This newcomer brings authentic, homestyle Mexican cuisine to The Woodlands. Pork dishes are can't miss, and, of course, the margaritas deliver an appropriate mix of sweet, tart and boozy. A restaurant named for a popular song has to deliver on entertainment, and the patio is no exception. Although it was still a bit of a work in progress on my visit, the restaurant plans to have trained songbirds entertain diners. That might even make it worth the drive from points farther south.
Montrose's newest sports bar features a solid selection of craft beer and bar bites that offer a bit of a twist on traditional pub grub. More importantly for this list, Revelry features two patios, one front and one rear, that maximize outdoor seating possibilities. With football season in full swing, the bar also provides enough TVs to catch as many games as possible.
Kevin Naderi's Asian-fusion restaurant takes the inherent patio goodness of the former El Gran Malo in Lazybrook/Timbergrove spaces and improves upon it with brighter colors, more comfortable seating and a more diverse menu. With a broad selection of shared plates available, the patio is an ideal destination for a group of friends who want to catch up over a couple of beers or a cocktail.
Technically, the "patio" at this fried chicken pop-up from the food truck masterminds at H-Town StrEATs in the Heights is really just a few picnic tables in front of a space designed to be take-out and drive-thru only. However fried chicken's status as ideal picnic food and the overwhelming deliciousness of chefs Jason Hill and Matt Opaleski's real vegetable sides makes it a great spot to meet up with friends for an afternoon meal. Besides, the price break comes with eight ($25) and 16 piece ($50) orders that come with sides and biscuits.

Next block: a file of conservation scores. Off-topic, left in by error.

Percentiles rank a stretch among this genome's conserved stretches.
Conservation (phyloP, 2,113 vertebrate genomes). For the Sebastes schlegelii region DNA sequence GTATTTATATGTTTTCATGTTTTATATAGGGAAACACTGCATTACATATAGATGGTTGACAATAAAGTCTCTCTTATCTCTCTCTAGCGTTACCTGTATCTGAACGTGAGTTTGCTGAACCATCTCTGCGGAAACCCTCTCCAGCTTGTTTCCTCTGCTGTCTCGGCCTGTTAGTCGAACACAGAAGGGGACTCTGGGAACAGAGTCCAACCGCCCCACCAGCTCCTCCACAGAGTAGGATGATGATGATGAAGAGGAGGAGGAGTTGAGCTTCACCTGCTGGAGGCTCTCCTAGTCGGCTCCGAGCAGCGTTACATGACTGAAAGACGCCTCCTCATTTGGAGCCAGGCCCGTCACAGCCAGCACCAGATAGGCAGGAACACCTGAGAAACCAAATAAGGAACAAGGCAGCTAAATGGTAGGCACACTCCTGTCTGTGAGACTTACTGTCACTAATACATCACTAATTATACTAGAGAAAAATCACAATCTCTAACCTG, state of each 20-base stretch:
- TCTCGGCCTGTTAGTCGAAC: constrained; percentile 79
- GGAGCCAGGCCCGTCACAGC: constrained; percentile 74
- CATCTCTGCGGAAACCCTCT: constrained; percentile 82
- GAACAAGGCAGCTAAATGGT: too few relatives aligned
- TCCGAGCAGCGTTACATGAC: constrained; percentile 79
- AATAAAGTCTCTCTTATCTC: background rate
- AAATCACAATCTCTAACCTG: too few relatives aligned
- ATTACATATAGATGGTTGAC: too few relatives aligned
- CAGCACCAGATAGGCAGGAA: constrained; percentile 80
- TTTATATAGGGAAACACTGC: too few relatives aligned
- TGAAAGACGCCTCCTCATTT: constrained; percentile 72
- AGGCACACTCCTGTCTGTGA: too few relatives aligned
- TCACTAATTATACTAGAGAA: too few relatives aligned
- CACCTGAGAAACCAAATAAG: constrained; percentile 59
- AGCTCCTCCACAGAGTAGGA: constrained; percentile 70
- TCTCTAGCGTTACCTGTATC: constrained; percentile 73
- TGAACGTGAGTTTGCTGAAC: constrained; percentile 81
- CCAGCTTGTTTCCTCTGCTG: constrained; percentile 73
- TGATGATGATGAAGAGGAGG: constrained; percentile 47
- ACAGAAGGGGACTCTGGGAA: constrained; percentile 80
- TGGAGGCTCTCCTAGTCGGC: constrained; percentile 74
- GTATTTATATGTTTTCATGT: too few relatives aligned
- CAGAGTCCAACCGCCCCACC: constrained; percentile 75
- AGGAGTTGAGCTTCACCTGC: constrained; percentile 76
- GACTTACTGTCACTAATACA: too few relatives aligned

The spirit of Montrose favorite Bocados lives on at this near Northside Tex-Mex and burger joint. Owners Terry Flores and Lily Hernandez have kept customer favorites like fajitas while adding a few new burgers and other entrees. The patio is covered, and a roll-up garage door helps make the entire dining room an al fresco experience. Try it on Wednesday, when Hernandez takes to the grill for steak night.
Relocating to Upper Kirby has been a boon for the 30-year old Mexican restaurant, which has seen packed since its March opening. In addition to a more upscale interior, the expanded features two covered patios. One runs along the dining room and would make an ideal spot to sip margaritas and linger over Sunday brunch. The other, located next to the bar, provides a look on the busy Richmond/Kirby intersection. Downing Street refugees take note — the bar patio is cigar friendly.
Honorable Mention: Julep
Consider Julep a more focused take on the recent trend of bars that serve good food. Chef Adam Garcia's plates of cold seafood and fried snacks are unlikely to serve as a meal, but they do provide a pleasant companion to the bar's Southern-inspired cocktail menu. Set away from Washington Ave, the patio provides a quieter, less crowded refuge from the frequently packed interior. Of course, with the weather improving, finding a seat on the patio may become harder than finding one at the bar.